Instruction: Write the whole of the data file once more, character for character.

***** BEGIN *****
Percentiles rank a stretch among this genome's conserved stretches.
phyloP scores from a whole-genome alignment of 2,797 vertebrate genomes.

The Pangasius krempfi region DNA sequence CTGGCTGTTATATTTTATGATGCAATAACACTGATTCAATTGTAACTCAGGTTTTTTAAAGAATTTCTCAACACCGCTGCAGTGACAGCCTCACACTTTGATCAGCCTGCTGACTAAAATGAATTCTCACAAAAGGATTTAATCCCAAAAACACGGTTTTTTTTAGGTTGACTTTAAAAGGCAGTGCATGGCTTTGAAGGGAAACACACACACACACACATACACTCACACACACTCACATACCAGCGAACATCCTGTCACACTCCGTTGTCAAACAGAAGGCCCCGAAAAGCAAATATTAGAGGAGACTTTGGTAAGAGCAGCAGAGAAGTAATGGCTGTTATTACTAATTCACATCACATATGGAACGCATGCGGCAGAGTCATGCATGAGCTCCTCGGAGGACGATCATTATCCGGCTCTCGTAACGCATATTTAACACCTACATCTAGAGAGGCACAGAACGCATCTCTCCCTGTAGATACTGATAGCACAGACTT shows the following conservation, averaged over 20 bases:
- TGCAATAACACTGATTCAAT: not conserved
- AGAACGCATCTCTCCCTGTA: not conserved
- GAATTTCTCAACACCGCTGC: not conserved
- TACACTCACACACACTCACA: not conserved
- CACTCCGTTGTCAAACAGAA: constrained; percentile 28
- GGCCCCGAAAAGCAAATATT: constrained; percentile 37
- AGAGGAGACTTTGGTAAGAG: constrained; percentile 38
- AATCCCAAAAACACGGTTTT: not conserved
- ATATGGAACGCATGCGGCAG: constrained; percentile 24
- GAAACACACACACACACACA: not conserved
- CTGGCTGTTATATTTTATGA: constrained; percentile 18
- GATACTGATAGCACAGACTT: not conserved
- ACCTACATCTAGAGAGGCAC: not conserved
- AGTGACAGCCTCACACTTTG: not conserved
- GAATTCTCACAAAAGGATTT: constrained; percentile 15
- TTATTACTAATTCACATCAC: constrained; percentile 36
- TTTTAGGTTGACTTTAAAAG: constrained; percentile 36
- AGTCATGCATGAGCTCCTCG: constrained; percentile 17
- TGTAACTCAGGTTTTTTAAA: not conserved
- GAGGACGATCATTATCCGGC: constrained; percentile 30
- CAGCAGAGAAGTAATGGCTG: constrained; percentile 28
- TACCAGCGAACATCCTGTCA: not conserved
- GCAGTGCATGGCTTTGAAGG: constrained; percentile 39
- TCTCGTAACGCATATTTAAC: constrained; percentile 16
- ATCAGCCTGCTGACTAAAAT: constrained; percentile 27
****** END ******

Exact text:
Percentiles rank a stretch among this genome's conserved stretches.
phyloP scores from a whole-genome alignment of 2,797 vertebrate genomes.

The Pangasius krempfi region DNA sequence CTGGCTGTTATATTTTATGATGCAATAACACTGATTCAATTGTAACTCAGGTTTTTTAAAGAATTTCTCAACACCGCTGCAGTGACAGCCTCACACTTTGATCAGCCTGCTGACTAAAATGAATTCTCACAAAAGGATTTAATCCCAAAAACACGGTTTTTTTTAGGTTGACTTTAAAAGGCAGTGCATGGCTTTGAAGGGAAACACACACACACACACATACACTCACACACACTCACATACCAGCGAACATCCTGTCACACTCCGTTGTCAAACAGAAGGCCCCGAAAAGCAAATATTAGAGGAGACTTTGGTAAGAGCAGCAGAGAAGTAATGGCTGTTATTACTAATTCACATCACATATGGAACGCATGCGGCAGAGTCATGCATGAGCTCCTCGGAGGACGATCATTATCCGGCTCTCGTAACGCATATTTAACACCTACATCTAGAGAGGCACAGAACGCATCTCTCCCTGTAGATACTGATAGCACAGACTT shows the following conservation, averaged over 20 bases:
- TGCAATAACACTGATTCAAT: not conserved
- AGAACGCATCTCTCCCTGTA: not conserved
- GAATTTCTCAACACCGCTGC: not conserved
- TACACTCACACACACTCACA: not conserved
- CACTCCGTTGTCAAACAGAA: constrained; percentile 28
- GGCCCCGAAAAGCAAATATT: constrained; percentile 37
- AGAGGAGACTTTGGTAAGAG: constrained; percentile 38
- AATCCCAAAAACACGGTTTT: not conserved
- ATATGGAACGCATGCGGCAG: constrained; percentile 24
- GAAACACACACACACACACA: not conserved
- CTGGCTGTTATATTTTATGA: constrained; percentile 18
- GATACTGATAGCACAGACTT: not conserved
- ACCTACATCTAGAGAGGCAC: not conserved
- AGTGACAGCCTCACACTTTG: not conserved
- GAATTCTCACAAAAGGATTT: constrained; percentile 15
- TTATTACTAATTCACATCAC: constrained; percentile 36
- TTTTAGGTTGACTTTAAAAG: constrained; percentile 36
- AGTCATGCATGAGCTCCTCG: constrained; percentile 17
- TGTAACTCAGGTTTTTTAAA: not conserved
- GAGGACGATCATTATCCGGC: constrained; percentile 30
- CAGCAGAGAAGTAATGGCTG: constrained; percentile 28
- TACCAGCGAACATCCTGTCA: not conserved
- GCAGTGCATGGCTTTGAAGG: constrained; percentile 39
- TCTCGTAACGCATATTTAAC: constrained; percentile 16
- ATCAGCCTGCTGACTAAAAT: constrained; percentile 27